How you can prepare for motorcycle rides this summer

| Jun 25, 2020 | Motor Vehicle Accidents |

As a motorcyclist, you are probably well aware of the risks of the open road. For starters, it’s not like motorists wear helmets. But beyond following traffic laws, taking a defensive approach to driving and wearing vibrant riding gear, there are efforts you can take to increase your safety on long and short summer journeys.

Instead of letting a heat-related maintenance problem or health condition cause you to collide with other motor vehicles, you can take precaution to prevent injury.

Perform summer maintenance

Before your next ride, consider getting your bike tuned up. Regular use of your bike, letting your bike sit in your garage and even high heat can all take a toll on its basic functions. For example, heat can cause the air in your tires to expand, so regular air pressure checks can save you from a traumatic tire blowout.

Plus, in any season, you can ride with more confidence knowing your bike is in good health. A maintenance check can confirm that your brakes work well enough to make a sudden stop or your oil level or car battery life isn’t going to leave you stranded on the shoulder.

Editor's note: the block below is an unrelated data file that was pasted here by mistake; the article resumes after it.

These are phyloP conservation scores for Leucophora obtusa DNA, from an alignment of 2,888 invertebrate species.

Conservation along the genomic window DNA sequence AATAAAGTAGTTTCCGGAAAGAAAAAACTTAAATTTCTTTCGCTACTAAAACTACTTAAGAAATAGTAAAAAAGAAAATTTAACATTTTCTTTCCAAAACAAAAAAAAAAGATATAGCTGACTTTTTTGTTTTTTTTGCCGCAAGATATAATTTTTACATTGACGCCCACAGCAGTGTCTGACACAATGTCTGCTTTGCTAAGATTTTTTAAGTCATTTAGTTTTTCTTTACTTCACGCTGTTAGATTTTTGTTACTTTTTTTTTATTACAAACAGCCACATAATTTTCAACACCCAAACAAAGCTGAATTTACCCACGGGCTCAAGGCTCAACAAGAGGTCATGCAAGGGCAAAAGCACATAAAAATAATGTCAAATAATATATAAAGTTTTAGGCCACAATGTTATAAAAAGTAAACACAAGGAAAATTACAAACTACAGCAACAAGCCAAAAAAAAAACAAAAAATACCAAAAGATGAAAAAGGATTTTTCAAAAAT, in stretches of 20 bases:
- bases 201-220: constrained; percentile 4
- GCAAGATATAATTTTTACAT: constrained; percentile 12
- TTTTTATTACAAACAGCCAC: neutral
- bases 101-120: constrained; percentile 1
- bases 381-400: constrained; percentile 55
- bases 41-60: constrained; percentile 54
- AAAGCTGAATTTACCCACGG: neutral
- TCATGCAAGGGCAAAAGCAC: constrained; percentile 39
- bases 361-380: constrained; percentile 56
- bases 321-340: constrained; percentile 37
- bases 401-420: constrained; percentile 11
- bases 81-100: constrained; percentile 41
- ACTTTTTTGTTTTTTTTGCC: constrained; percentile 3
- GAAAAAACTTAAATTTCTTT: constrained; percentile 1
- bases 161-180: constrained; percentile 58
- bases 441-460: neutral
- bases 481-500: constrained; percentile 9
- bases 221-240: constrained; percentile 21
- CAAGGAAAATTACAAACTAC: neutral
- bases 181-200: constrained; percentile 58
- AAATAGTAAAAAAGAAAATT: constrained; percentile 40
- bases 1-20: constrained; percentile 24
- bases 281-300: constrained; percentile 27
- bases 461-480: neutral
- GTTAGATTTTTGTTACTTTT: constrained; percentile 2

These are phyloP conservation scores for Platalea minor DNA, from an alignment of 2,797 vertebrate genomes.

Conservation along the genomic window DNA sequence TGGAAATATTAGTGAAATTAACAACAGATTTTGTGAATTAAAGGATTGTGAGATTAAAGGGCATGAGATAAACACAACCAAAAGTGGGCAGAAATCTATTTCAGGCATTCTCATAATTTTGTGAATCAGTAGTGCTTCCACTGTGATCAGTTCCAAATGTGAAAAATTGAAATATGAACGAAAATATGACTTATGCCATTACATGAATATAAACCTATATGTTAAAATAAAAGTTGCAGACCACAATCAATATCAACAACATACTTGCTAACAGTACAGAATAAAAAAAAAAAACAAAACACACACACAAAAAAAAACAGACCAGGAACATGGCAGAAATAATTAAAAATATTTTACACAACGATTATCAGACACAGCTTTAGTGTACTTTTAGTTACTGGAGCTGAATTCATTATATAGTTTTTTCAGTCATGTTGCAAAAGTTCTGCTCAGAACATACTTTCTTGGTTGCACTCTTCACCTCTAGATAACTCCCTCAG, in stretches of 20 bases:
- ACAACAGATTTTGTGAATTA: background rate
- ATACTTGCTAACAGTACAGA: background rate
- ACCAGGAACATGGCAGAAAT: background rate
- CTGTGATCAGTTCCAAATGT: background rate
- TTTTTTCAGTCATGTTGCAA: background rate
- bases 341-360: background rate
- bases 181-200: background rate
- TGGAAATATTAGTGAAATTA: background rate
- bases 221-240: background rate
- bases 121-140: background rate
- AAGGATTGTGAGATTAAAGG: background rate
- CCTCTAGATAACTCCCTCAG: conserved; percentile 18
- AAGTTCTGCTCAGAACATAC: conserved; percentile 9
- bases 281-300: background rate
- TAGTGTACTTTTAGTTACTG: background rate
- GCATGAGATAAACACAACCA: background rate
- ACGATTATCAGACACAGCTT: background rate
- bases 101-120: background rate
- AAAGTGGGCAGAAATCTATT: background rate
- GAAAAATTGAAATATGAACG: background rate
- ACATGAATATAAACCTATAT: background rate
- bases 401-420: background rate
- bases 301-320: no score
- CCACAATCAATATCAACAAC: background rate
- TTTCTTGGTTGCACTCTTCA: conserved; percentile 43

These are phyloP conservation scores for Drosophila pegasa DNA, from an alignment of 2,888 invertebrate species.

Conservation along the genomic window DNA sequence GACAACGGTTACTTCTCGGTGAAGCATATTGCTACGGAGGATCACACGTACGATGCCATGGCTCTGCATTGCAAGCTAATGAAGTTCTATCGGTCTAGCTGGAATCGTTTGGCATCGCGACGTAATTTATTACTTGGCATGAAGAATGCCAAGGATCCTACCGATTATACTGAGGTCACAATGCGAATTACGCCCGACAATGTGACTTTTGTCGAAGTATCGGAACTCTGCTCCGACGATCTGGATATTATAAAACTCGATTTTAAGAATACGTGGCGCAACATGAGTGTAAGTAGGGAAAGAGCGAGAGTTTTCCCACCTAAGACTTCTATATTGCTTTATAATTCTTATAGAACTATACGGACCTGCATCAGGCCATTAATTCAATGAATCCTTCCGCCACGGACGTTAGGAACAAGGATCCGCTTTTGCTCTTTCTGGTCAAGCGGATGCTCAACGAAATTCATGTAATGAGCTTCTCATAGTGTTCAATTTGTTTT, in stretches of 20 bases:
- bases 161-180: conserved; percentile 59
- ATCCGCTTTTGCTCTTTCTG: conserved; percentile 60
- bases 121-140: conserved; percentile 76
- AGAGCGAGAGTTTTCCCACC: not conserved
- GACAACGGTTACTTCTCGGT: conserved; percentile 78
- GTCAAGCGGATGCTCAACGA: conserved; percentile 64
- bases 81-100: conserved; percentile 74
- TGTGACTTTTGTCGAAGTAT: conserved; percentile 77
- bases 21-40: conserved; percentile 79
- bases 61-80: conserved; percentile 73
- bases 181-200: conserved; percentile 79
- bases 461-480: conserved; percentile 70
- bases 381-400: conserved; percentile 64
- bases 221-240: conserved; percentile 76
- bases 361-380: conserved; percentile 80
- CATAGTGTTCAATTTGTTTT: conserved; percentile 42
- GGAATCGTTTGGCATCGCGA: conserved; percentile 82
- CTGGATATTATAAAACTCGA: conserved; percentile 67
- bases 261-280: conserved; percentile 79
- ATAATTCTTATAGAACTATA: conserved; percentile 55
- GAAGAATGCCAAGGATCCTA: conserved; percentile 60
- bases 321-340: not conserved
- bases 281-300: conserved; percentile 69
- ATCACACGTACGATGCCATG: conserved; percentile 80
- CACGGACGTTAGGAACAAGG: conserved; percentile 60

Beware of heat exhaustion

Louisiana summers can be quite hot. Although, you have every right to ride around in the summer sun, it’s important to understand the dangers of motorcycle riding in high heat. Because if you don’t properly hydrate and are out in the sun for a while, you can go through heat exhaustion and dehydration.

In mild cases, heat exhaustion can cause thirst or nausea, which can make it hard to operate a motor vehicle. In severe cases, you can faint or suffer a seizure, which, in turn, can cause a fatal collision as you may lose control of your bike. As such, you should drink plenty of water before riding in the summer and rehydrate as needed. And if your current riding gear doesn’t offer proper ventilation, now might be a good time to invest in some new pieces.

Taking seasonal safety precautions can sound like a hassle, but a few extra measures could save your life.